2. Pour mixture into each half of candle mold. Gently tap to release air bubbles. Let halves sit for 2 minutes before carefully closing them together to create one unit. Tape shut to cure.
3. Allow mold to sit for 24 hours, then open and carefully remove. Allow chalk to dry for another 24 to 48 hours before using. Repeat as desired.

If you want to save money on molds, check out your kitchen for substitutes. I'm thinking an ice cube tray could make some short, stubby ones and save some money.

You may be asking, "why make chalk when you can buy it so easily?"

It's in the category of why we teach children all biscuits don't come from a box or can, that all pizza doesn't come from a freezer or Pizza Hut, that before there were frozen waffles, there were homemade. I don't know that homemade chalk is any better than bought, but I think it's important for children to grow up learning that there's another way of doing things than just going to the store. Sort of like when my Grandmother Millwee made her own peanut butter. At the time, I didn't like it because I liked the homogenized Jiffy style. But, it makes a lovely memory to hold onto...making things with my grandmother in her kitchen.

And, I certainly hope this recipe is here when I return the next time. I distinctly remember typing this and saving this yesterday. However, upon my return, it was missing. Probably I did something wrong, I'll never know at this point. It's not like I'm the most technologically savvy person in the universe.

1 c. white flour
1/4 c. salt
2 tbsp. cream of tartar
1 c. water
2 tsp. food coloring
1 tbsp. oil
Mix flour, salt and cream of tartar in a medium-size saucepan. In a separate bowl mix the water, oil, and food coloring. Mix into dry ingredients and stir over medium heat for 3-5 minutes until it forms a ball in the center of the pan. As soon as you can handle it, turn it out onto a lightly floured surface and knead until it no longer sticks to your fingers. Store in a Zip-Loc bag or plastic butter container with a snap on lid.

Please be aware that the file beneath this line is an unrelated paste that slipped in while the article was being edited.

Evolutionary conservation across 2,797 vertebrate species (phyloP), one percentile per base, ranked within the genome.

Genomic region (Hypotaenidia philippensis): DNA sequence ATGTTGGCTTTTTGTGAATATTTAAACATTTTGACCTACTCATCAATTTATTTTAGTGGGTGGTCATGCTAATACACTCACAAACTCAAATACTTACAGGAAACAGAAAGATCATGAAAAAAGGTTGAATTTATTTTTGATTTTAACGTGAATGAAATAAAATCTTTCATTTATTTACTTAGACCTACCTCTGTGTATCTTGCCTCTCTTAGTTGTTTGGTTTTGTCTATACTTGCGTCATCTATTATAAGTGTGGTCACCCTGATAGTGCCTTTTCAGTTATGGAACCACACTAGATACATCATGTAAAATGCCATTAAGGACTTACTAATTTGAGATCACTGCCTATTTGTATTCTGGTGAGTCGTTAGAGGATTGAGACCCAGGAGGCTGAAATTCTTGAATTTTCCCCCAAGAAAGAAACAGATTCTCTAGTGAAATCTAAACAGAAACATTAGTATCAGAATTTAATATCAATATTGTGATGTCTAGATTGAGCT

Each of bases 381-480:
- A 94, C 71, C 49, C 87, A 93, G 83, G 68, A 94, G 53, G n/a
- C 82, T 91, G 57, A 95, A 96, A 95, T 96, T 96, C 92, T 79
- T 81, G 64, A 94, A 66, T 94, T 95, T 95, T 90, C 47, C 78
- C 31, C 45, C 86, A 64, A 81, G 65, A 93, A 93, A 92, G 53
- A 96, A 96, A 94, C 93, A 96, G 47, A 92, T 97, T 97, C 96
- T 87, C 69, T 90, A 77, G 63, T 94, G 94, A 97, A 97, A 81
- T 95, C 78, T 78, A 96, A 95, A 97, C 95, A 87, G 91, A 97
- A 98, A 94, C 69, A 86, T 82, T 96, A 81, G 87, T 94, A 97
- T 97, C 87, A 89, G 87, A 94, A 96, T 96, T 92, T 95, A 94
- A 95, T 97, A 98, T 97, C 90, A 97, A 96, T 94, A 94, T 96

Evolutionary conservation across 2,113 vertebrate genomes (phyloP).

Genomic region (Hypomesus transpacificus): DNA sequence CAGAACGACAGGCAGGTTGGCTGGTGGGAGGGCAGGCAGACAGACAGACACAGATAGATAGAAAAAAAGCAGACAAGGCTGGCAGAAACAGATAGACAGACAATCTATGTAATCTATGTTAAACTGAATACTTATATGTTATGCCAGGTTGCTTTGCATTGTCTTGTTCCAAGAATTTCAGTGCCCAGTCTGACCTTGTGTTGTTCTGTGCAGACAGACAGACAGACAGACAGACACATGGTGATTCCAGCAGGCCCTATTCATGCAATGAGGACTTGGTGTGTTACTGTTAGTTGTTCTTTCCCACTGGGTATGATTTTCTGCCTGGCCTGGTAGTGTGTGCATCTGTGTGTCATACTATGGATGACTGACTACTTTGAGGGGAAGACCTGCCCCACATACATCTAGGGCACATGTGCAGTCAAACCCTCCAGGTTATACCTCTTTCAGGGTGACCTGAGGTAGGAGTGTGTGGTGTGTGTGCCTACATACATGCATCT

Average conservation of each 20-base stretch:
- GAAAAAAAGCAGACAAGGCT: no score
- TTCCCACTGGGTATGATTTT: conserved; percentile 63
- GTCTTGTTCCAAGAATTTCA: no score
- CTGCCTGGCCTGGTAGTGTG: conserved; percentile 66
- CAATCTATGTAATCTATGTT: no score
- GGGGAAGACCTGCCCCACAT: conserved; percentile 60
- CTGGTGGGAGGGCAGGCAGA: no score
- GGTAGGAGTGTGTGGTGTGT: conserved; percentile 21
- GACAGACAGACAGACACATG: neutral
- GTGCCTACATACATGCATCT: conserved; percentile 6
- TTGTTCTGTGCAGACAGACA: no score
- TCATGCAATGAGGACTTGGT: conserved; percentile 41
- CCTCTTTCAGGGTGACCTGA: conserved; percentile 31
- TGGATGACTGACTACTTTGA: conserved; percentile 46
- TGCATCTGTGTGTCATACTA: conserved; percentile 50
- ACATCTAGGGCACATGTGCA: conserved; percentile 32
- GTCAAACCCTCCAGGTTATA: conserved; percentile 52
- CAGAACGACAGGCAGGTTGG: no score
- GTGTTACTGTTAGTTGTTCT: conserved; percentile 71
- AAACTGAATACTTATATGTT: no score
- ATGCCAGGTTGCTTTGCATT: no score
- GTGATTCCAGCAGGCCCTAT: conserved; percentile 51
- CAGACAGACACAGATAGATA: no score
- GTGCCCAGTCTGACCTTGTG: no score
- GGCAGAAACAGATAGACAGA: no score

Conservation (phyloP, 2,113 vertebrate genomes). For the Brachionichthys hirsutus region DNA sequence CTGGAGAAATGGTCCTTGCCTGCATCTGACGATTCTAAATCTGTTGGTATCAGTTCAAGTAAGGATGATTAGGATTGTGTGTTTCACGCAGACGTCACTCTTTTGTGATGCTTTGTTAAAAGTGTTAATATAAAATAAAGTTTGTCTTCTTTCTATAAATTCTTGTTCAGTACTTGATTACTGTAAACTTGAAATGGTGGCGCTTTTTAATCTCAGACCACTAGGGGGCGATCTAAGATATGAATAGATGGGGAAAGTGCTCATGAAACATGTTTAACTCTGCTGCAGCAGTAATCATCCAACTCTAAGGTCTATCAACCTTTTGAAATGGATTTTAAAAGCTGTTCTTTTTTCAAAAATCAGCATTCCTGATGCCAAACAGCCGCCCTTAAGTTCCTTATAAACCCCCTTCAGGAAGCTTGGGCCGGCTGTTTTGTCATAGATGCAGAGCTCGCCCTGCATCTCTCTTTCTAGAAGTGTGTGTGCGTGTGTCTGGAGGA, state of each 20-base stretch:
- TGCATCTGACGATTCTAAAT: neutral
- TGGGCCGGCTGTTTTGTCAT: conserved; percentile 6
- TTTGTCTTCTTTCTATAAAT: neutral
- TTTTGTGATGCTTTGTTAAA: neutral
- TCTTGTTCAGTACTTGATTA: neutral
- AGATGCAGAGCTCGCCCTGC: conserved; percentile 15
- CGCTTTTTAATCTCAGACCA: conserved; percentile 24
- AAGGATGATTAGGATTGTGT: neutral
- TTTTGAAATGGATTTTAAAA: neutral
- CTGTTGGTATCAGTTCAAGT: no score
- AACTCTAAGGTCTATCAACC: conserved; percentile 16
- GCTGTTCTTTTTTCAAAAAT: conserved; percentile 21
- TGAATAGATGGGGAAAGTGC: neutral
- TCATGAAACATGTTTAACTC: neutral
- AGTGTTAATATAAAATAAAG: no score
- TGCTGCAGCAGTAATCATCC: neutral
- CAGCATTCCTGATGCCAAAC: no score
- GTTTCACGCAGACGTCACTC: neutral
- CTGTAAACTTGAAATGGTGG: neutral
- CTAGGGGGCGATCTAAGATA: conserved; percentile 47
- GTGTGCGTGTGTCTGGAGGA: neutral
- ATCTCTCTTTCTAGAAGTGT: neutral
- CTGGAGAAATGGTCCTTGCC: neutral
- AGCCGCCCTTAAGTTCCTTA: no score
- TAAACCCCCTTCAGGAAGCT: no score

Note: I made gallons of this stuff when I taught Head Start. If you take good care of it and keep it sealed up after each use, it lasts pretty good. I used to make special related colors for holidays, orange for fall and Halloween, red for Christmas and get the idea. Look through your kitchen for cast off items that can be used for play dough tools. If you're unable or unwilling to forfeit any for play dough, go to the thrift store and buy some cheap stuff for play dough. Play dough is so much more fun with some tools. You can also add a couple of tiny drops of scents to go along with themes and holidays. 

2 1/2 c. flour
1/2 c. salt
1 tsp. cream of tartar
2 pkgs. unsweetened Kool Aid (any flavor
Mix together above ingredients. Add: 3 tbsp. oil
Knead well and enjoy playing with it. Store in refrigerator.

1 c. Joy
1/2 c. white Karo syrup
2 qts. water
Mix and enjoy. Do not eat these, just because they have Karo syrup does not mean they are edible. Also, do not use these bubbles on cement sidewalks or driveways, they will be slippery. You need to use them on the GRASS!